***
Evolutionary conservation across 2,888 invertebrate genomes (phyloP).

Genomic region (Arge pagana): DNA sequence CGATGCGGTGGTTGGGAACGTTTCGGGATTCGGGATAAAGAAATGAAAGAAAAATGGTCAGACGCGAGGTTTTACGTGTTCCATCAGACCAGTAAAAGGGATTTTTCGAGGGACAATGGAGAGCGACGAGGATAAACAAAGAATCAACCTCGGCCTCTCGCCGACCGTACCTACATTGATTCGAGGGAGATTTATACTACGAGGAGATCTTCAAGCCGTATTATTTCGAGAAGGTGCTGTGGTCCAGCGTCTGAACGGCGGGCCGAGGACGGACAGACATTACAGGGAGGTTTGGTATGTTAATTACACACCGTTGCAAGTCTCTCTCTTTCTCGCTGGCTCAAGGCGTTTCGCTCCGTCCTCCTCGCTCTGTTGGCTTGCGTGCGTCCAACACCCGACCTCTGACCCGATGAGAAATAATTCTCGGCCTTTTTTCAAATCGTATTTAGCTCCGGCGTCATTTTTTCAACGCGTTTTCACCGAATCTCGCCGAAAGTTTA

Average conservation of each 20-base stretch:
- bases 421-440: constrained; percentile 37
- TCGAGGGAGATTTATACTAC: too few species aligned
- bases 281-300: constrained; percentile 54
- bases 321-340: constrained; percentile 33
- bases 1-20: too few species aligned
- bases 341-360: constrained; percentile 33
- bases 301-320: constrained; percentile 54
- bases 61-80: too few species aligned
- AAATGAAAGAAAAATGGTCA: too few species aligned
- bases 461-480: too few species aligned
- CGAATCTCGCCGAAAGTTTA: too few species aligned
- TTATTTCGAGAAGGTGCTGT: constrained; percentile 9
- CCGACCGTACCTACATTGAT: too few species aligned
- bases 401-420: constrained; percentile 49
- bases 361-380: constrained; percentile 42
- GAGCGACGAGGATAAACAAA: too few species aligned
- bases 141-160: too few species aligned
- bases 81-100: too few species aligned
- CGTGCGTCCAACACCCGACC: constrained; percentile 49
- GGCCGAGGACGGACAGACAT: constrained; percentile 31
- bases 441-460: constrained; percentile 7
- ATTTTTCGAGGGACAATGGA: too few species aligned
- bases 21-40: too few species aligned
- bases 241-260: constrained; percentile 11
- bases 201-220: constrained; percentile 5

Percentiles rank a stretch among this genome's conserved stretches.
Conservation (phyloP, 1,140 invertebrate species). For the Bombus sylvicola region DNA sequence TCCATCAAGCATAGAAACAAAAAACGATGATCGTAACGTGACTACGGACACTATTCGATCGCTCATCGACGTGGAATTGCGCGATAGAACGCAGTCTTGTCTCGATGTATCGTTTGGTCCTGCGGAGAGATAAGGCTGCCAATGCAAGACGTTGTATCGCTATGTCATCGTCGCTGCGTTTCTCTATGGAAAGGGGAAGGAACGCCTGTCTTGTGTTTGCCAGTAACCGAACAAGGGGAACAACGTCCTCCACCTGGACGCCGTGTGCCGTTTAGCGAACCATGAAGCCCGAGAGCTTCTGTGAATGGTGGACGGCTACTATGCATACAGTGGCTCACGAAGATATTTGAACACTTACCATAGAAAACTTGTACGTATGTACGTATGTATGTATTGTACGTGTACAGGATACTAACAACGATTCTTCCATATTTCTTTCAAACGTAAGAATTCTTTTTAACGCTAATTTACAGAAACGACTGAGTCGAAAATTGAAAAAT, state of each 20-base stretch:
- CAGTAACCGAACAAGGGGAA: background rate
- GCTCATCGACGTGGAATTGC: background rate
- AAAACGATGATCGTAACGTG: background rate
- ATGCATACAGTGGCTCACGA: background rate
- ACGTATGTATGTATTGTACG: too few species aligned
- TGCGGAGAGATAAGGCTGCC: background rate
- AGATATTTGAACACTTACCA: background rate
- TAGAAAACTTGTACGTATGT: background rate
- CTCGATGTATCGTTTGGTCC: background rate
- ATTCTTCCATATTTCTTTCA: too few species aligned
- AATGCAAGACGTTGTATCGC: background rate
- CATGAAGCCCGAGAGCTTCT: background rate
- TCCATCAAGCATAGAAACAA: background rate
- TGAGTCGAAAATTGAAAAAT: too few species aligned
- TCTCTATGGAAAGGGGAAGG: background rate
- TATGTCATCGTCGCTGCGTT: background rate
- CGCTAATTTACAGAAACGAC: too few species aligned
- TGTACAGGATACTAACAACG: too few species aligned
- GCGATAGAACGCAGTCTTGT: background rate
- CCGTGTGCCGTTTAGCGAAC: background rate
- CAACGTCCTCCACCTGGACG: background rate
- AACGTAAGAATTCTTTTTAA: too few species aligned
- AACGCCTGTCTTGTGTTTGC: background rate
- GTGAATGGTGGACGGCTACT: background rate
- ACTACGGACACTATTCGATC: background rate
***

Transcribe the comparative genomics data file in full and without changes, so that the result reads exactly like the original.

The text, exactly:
Evolutionary conservation across 2,888 invertebrate genomes (phyloP).

Genomic region (Arge pagana): DNA sequence CGATGCGGTGGTTGGGAACGTTTCGGGATTCGGGATAAAGAAATGAAAGAAAAATGGTCAGACGCGAGGTTTTACGTGTTCCATCAGACCAGTAAAAGGGATTTTTCGAGGGACAATGGAGAGCGACGAGGATAAACAAAGAATCAACCTCGGCCTCTCGCCGACCGTACCTACATTGATTCGAGGGAGATTTATACTACGAGGAGATCTTCAAGCCGTATTATTTCGAGAAGGTGCTGTGGTCCAGCGTCTGAACGGCGGGCCGAGGACGGACAGACATTACAGGGAGGTTTGGTATGTTAATTACACACCGTTGCAAGTCTCTCTCTTTCTCGCTGGCTCAAGGCGTTTCGCTCCGTCCTCCTCGCTCTGTTGGCTTGCGTGCGTCCAACACCCGACCTCTGACCCGATGAGAAATAATTCTCGGCCTTTTTTCAAATCGTATTTAGCTCCGGCGTCATTTTTTCAACGCGTTTTCACCGAATCTCGCCGAAAGTTTA

Average conservation of each 20-base stretch:
- bases 421-440: constrained; percentile 37
- TCGAGGGAGATTTATACTAC: too few species aligned
- bases 281-300: constrained; percentile 54
- bases 321-340: constrained; percentile 33
- bases 1-20: too few species aligned
- bases 341-360: constrained; percentile 33
- bases 301-320: constrained; percentile 54
- bases 61-80: too few species aligned
- AAATGAAAGAAAAATGGTCA: too few species aligned
- bases 461-480: too few species aligned
- CGAATCTCGCCGAAAGTTTA: too few species aligned
- TTATTTCGAGAAGGTGCTGT: constrained; percentile 9
- CCGACCGTACCTACATTGAT: too few species aligned
- bases 401-420: constrained; percentile 49
- bases 361-380: constrained; percentile 42
- GAGCGACGAGGATAAACAAA: too few species aligned
- bases 141-160: too few species aligned
- bases 81-100: too few species aligned
- CGTGCGTCCAACACCCGACC: constrained; percentile 49
- GGCCGAGGACGGACAGACAT: constrained; percentile 31
- bases 441-460: constrained; percentile 7
- ATTTTTCGAGGGACAATGGA: too few species aligned
- bases 21-40: too few species aligned
- bases 241-260: constrained; percentile 11
- bases 201-220: constrained; percentile 5

Percentiles rank a stretch among this genome's conserved stretches.
Conservation (phyloP, 1,140 invertebrate species). For the Bombus sylvicola region DNA sequence TCCATCAAGCATAGAAACAAAAAACGATGATCGTAACGTGACTACGGACACTATTCGATCGCTCATCGACGTGGAATTGCGCGATAGAACGCAGTCTTGTCTCGATGTATCGTTTGGTCCTGCGGAGAGATAAGGCTGCCAATGCAAGACGTTGTATCGCTATGTCATCGTCGCTGCGTTTCTCTATGGAAAGGGGAAGGAACGCCTGTCTTGTGTTTGCCAGTAACCGAACAAGGGGAACAACGTCCTCCACCTGGACGCCGTGTGCCGTTTAGCGAACCATGAAGCCCGAGAGCTTCTGTGAATGGTGGACGGCTACTATGCATACAGTGGCTCACGAAGATATTTGAACACTTACCATAGAAAACTTGTACGTATGTACGTATGTATGTATTGTACGTGTACAGGATACTAACAACGATTCTTCCATATTTCTTTCAAACGTAAGAATTCTTTTTAACGCTAATTTACAGAAACGACTGAGTCGAAAATTGAAAAAT, state of each 20-base stretch:
- CAGTAACCGAACAAGGGGAA: background rate
- GCTCATCGACGTGGAATTGC: background rate
- AAAACGATGATCGTAACGTG: background rate
- ATGCATACAGTGGCTCACGA: background rate
- ACGTATGTATGTATTGTACG: too few species aligned
- TGCGGAGAGATAAGGCTGCC: background rate
- AGATATTTGAACACTTACCA: background rate
- TAGAAAACTTGTACGTATGT: background rate
- CTCGATGTATCGTTTGGTCC: background rate
- ATTCTTCCATATTTCTTTCA: too few species aligned
- AATGCAAGACGTTGTATCGC: background rate
- CATGAAGCCCGAGAGCTTCT: background rate
- TCCATCAAGCATAGAAACAA: background rate
- TGAGTCGAAAATTGAAAAAT: too few species aligned
- TCTCTATGGAAAGGGGAAGG: background rate
- TATGTCATCGTCGCTGCGTT: background rate
- CGCTAATTTACAGAAACGAC: too few species aligned
- TGTACAGGATACTAACAACG: too few species aligned
- GCGATAGAACGCAGTCTTGT: background rate
- CCGTGTGCCGTTTAGCGAAC: background rate
- CAACGTCCTCCACCTGGACG: background rate
- AACGTAAGAATTCTTTTTAA: too few species aligned
- AACGCCTGTCTTGTGTTTGC: background rate
- GTGAATGGTGGACGGCTACT: background rate
- ACTACGGACACTATTCGATC: background rate